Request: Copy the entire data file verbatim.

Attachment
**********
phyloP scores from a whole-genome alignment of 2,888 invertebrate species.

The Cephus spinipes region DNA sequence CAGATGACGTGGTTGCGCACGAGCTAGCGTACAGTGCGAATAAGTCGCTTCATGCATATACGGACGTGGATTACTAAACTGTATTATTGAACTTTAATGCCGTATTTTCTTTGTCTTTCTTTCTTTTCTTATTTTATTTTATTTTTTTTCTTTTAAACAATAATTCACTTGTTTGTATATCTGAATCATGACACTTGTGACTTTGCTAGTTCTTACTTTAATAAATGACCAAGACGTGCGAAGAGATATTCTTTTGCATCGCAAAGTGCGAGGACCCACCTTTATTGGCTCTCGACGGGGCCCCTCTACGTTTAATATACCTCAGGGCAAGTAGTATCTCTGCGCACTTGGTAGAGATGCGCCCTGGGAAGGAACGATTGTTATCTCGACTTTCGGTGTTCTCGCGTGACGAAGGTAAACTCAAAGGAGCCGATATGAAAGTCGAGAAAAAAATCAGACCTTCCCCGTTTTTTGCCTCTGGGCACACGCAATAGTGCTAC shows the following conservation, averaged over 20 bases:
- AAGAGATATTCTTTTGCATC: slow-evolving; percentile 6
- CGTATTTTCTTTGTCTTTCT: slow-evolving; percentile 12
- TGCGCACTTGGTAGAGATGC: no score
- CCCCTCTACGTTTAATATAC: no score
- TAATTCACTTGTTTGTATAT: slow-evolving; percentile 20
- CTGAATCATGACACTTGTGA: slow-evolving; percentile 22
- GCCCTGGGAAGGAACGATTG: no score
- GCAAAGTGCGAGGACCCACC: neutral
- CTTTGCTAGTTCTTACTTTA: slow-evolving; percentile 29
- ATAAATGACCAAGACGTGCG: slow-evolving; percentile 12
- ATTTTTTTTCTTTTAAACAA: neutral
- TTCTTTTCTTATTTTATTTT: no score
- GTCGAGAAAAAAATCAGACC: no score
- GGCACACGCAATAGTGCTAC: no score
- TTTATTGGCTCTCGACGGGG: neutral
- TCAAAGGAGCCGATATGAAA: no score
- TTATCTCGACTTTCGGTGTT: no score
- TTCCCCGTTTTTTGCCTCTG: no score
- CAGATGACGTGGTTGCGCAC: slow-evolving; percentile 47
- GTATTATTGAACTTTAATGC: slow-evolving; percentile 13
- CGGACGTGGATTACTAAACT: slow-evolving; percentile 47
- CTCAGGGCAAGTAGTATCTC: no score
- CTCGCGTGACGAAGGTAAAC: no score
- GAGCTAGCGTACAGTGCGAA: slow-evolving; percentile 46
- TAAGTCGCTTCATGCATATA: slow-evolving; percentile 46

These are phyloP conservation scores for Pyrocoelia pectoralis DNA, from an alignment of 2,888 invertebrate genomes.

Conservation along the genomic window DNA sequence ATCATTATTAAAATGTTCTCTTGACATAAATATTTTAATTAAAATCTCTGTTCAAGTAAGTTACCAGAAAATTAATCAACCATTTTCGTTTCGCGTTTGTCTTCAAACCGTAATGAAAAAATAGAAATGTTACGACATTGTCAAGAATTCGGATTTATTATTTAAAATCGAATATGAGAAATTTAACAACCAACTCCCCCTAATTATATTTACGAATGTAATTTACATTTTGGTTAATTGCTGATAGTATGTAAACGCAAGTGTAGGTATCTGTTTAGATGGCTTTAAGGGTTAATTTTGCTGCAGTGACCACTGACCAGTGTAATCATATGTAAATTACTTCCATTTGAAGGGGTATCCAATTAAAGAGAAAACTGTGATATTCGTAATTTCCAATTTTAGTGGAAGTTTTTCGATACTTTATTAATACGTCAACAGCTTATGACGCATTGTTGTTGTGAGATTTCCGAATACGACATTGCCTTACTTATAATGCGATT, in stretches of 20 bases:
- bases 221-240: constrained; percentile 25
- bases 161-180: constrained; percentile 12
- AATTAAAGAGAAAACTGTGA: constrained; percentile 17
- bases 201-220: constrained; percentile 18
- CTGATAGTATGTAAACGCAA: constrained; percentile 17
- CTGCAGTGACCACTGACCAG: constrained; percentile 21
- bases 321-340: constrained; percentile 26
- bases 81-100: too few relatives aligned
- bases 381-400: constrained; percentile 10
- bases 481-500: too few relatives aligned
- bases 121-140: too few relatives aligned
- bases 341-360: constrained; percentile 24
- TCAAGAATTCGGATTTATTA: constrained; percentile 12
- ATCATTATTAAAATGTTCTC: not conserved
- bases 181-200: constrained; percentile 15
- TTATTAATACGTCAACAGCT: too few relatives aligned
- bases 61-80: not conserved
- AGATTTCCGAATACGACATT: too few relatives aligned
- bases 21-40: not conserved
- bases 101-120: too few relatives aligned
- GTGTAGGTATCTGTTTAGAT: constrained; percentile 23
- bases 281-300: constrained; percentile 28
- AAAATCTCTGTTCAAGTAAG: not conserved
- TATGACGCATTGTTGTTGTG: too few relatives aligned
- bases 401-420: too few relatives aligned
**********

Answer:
phyloP scores from a whole-genome alignment of 2,888 invertebrate species.

The Cephus spinipes region DNA sequence CAGATGACGTGGTTGCGCACGAGCTAGCGTACAGTGCGAATAAGTCGCTTCATGCATATACGGACGTGGATTACTAAACTGTATTATTGAACTTTAATGCCGTATTTTCTTTGTCTTTCTTTCTTTTCTTATTTTATTTTATTTTTTTTCTTTTAAACAATAATTCACTTGTTTGTATATCTGAATCATGACACTTGTGACTTTGCTAGTTCTTACTTTAATAAATGACCAAGACGTGCGAAGAGATATTCTTTTGCATCGCAAAGTGCGAGGACCCACCTTTATTGGCTCTCGACGGGGCCCCTCTACGTTTAATATACCTCAGGGCAAGTAGTATCTCTGCGCACTTGGTAGAGATGCGCCCTGGGAAGGAACGATTGTTATCTCGACTTTCGGTGTTCTCGCGTGACGAAGGTAAACTCAAAGGAGCCGATATGAAAGTCGAGAAAAAAATCAGACCTTCCCCGTTTTTTGCCTCTGGGCACACGCAATAGTGCTAC shows the following conservation, averaged over 20 bases:
- AAGAGATATTCTTTTGCATC: slow-evolving; percentile 6
- CGTATTTTCTTTGTCTTTCT: slow-evolving; percentile 12
- TGCGCACTTGGTAGAGATGC: no score
- CCCCTCTACGTTTAATATAC: no score
- TAATTCACTTGTTTGTATAT: slow-evolving; percentile 20
- CTGAATCATGACACTTGTGA: slow-evolving; percentile 22
- GCCCTGGGAAGGAACGATTG: no score
- GCAAAGTGCGAGGACCCACC: neutral
- CTTTGCTAGTTCTTACTTTA: slow-evolving; percentile 29
- ATAAATGACCAAGACGTGCG: slow-evolving; percentile 12
- ATTTTTTTTCTTTTAAACAA: neutral
- TTCTTTTCTTATTTTATTTT: no score
- GTCGAGAAAAAAATCAGACC: no score
- GGCACACGCAATAGTGCTAC: no score
- TTTATTGGCTCTCGACGGGG: neutral
- TCAAAGGAGCCGATATGAAA: no score
- TTATCTCGACTTTCGGTGTT: no score
- TTCCCCGTTTTTTGCCTCTG: no score
- CAGATGACGTGGTTGCGCAC: slow-evolving; percentile 47
- GTATTATTGAACTTTAATGC: slow-evolving; percentile 13
- CGGACGTGGATTACTAAACT: slow-evolving; percentile 47
- CTCAGGGCAAGTAGTATCTC: no score
- CTCGCGTGACGAAGGTAAAC: no score
- GAGCTAGCGTACAGTGCGAA: slow-evolving; percentile 46
- TAAGTCGCTTCATGCATATA: slow-evolving; percentile 46

These are phyloP conservation scores for Pyrocoelia pectoralis DNA, from an alignment of 2,888 invertebrate genomes.

Conservation along the genomic window DNA sequence ATCATTATTAAAATGTTCTCTTGACATAAATATTTTAATTAAAATCTCTGTTCAAGTAAGTTACCAGAAAATTAATCAACCATTTTCGTTTCGCGTTTGTCTTCAAACCGTAATGAAAAAATAGAAATGTTACGACATTGTCAAGAATTCGGATTTATTATTTAAAATCGAATATGAGAAATTTAACAACCAACTCCCCCTAATTATATTTACGAATGTAATTTACATTTTGGTTAATTGCTGATAGTATGTAAACGCAAGTGTAGGTATCTGTTTAGATGGCTTTAAGGGTTAATTTTGCTGCAGTGACCACTGACCAGTGTAATCATATGTAAATTACTTCCATTTGAAGGGGTATCCAATTAAAGAGAAAACTGTGATATTCGTAATTTCCAATTTTAGTGGAAGTTTTTCGATACTTTATTAATACGTCAACAGCTTATGACGCATTGTTGTTGTGAGATTTCCGAATACGACATTGCCTTACTTATAATGCGATT, in stretches of 20 bases:
- bases 221-240: constrained; percentile 25
- bases 161-180: constrained; percentile 12
- AATTAAAGAGAAAACTGTGA: constrained; percentile 17
- bases 201-220: constrained; percentile 18
- CTGATAGTATGTAAACGCAA: constrained; percentile 17
- CTGCAGTGACCACTGACCAG: constrained; percentile 21
- bases 321-340: constrained; percentile 26
- bases 81-100: too few relatives aligned
- bases 381-400: constrained; percentile 10
- bases 481-500: too few relatives aligned
- bases 121-140: too few relatives aligned
- bases 341-360: constrained; percentile 24
- TCAAGAATTCGGATTTATTA: constrained; percentile 12
- ATCATTATTAAAATGTTCTC: not conserved
- bases 181-200: constrained; percentile 15
- TTATTAATACGTCAACAGCT: too few relatives aligned
- bases 61-80: not conserved
- AGATTTCCGAATACGACATT: too few relatives aligned
- bases 21-40: not conserved
- bases 101-120: too few relatives aligned
- GTGTAGGTATCTGTTTAGAT: constrained; percentile 23
- bases 281-300: constrained; percentile 28
- AAAATCTCTGTTCAAGTAAG: not conserved
- TATGACGCATTGTTGTTGTG: too few relatives aligned
- bases 401-420: too few relatives aligned